Ida’s parents and extended friends and family are still in Israel and continue to deal with bombs and sirens. She says one of her closest friends was abducted along with her husband, who was shot and wounded in the attack. “The last we heard, she called for help, but the medics had been hit by a bomb and there was no one to help. We don’t know if they are dead or alive.”
Ida and the other Israeli families were invited to a Shabbat dinner at Chabad of Nashville and in attendance was United States Senator Bill Hagerty and Tennessee Governor Bill Lee. Ida had the opportunity to speak with them and tell the story of her friends. “They were so nice, kind, and willing to hear my story. It warmed my heart. I was overwhelmed,” she says.
While they are in Nashville, Ida says they are provided a membership to use the facilities at the Gordon Jewish Community Center. She has been taking advantage of the gym and the indoor pool. The generosity has inspired her to volunteer at Akiva. Other of the Israelis have volunteered in other ways, such as helping staff of The Federation make calls to victims of the recent tornadoes who may need assistance.
For the Israeli host families, helping in this way is providing them with much needed connection to those back home. Anna Brameli and her family relocated to Nashville from Israel eighteen months ago while she is working on a fellowship in pediatrics at Vanderbilt Medical Center. She says before October 7, she felt separated from politics and life in Israel but now that has changed. “Before the war we felt privileged to not be part of the political storm that was happening. But since then, suddenly, I felt drawn back, like a true Israeli,” she says. “I’m in both places. My body is here but my mind and heart is there.”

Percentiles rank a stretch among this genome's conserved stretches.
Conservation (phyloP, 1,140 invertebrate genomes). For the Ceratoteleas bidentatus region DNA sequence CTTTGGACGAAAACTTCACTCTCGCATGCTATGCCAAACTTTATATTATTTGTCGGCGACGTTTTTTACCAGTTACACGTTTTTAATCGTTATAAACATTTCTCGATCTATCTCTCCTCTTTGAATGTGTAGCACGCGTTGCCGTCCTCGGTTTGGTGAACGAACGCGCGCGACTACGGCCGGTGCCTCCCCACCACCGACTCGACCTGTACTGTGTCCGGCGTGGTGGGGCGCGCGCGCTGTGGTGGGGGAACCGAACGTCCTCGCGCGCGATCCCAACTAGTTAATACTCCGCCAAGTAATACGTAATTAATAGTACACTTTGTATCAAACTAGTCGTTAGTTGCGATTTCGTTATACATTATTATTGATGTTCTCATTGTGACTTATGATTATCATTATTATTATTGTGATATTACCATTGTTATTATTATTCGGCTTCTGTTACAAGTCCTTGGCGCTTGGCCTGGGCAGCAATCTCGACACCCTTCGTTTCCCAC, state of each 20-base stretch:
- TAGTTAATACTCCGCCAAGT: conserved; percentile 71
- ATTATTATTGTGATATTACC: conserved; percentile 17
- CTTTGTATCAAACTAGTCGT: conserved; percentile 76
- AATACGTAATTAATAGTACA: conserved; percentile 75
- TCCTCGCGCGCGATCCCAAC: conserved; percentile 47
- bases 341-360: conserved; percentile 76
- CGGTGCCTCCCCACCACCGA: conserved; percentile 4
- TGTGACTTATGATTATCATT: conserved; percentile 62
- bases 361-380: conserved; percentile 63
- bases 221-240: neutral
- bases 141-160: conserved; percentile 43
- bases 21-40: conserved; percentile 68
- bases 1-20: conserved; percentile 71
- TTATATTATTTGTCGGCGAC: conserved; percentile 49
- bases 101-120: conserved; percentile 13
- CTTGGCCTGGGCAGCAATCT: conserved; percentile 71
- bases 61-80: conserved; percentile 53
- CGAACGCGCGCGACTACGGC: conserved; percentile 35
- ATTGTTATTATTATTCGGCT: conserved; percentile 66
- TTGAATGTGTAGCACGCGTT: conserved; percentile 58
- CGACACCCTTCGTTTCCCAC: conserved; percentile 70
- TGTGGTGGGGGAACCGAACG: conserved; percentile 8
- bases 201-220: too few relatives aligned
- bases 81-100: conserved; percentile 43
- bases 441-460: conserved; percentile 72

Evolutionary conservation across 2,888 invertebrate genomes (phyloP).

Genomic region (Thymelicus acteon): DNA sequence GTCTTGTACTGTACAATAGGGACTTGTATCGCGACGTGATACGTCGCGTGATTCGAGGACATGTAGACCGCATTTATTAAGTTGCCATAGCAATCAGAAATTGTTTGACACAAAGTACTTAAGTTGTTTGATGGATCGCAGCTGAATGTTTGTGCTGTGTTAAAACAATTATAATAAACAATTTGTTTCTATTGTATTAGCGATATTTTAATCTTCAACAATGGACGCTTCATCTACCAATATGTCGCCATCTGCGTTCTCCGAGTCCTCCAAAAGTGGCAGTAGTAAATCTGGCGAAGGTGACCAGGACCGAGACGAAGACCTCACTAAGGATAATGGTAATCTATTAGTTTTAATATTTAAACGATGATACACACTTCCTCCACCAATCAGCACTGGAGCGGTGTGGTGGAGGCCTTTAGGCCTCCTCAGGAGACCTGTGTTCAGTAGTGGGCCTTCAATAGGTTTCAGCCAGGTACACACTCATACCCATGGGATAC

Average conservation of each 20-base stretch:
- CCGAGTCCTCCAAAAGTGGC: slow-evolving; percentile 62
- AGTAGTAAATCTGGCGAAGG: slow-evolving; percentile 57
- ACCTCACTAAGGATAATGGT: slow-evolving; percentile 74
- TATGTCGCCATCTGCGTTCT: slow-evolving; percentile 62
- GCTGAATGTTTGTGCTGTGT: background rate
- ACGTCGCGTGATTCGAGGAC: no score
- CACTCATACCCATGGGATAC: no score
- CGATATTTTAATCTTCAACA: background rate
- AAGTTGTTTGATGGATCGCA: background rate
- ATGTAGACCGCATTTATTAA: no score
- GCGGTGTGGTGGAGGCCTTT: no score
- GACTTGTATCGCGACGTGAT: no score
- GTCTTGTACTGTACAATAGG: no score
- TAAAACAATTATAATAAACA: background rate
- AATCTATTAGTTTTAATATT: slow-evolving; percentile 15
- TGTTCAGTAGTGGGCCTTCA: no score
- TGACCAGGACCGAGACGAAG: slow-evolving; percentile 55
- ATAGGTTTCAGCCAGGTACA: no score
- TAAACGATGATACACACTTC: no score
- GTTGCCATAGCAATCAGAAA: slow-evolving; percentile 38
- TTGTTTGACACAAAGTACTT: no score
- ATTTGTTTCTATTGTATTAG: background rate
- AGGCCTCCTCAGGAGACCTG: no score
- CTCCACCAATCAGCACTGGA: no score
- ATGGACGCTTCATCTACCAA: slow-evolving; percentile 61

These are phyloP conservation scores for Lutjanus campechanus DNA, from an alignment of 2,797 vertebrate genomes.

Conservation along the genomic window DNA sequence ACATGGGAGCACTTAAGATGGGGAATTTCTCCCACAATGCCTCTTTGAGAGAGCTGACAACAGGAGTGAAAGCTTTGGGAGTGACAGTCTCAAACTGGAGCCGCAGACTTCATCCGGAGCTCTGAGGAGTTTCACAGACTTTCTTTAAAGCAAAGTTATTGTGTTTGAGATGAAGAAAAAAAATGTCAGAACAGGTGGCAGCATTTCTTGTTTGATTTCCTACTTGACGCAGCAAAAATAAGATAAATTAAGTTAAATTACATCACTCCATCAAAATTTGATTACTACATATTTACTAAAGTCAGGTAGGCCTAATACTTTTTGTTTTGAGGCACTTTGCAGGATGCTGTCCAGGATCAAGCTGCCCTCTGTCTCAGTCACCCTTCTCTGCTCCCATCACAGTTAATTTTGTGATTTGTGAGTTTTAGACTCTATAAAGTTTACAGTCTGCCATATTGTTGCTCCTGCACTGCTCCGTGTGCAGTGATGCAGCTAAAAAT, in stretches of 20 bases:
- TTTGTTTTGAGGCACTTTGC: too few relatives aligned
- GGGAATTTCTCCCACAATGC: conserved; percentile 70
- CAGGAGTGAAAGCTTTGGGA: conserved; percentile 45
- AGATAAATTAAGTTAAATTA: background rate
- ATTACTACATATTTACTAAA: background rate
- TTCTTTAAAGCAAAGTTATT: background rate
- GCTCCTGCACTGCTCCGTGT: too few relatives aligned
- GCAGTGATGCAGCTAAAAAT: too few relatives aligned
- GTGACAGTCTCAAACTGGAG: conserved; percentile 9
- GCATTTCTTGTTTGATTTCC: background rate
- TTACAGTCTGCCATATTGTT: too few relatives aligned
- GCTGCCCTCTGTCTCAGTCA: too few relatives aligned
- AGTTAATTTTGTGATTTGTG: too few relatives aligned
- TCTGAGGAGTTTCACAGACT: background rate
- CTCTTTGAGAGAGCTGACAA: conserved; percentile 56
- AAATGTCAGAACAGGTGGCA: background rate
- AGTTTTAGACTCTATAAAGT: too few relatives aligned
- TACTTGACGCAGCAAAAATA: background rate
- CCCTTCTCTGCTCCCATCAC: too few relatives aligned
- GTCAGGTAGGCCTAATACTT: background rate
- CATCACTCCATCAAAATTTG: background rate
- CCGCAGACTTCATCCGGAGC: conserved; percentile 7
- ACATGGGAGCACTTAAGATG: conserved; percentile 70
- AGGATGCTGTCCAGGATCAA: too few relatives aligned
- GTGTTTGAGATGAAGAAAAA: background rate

Brameli is enjoying the camaraderie of Israelis who she says have similar experiences that are uniquely Israeli. “It’s so different here. Parents want structure and scheduled activities for their kids. In Israel things are more intuitive. On the kibbutz we all know each other and everyone looks after each other’s kids,” she says. Brameli is also enjoying volunteering in Akiva’s classes. “I never had much time to come to my girls’ school. Recently I had the opportunity to sit with [the new children] and help in class with translating. Just a year and a half ago, my kids were in the same place with learning English.” She also says she also misses the ease of being Jewish in Israel. “Living in Israel you never think about being Jewish. I miss the feeling of not needing to explain myself.”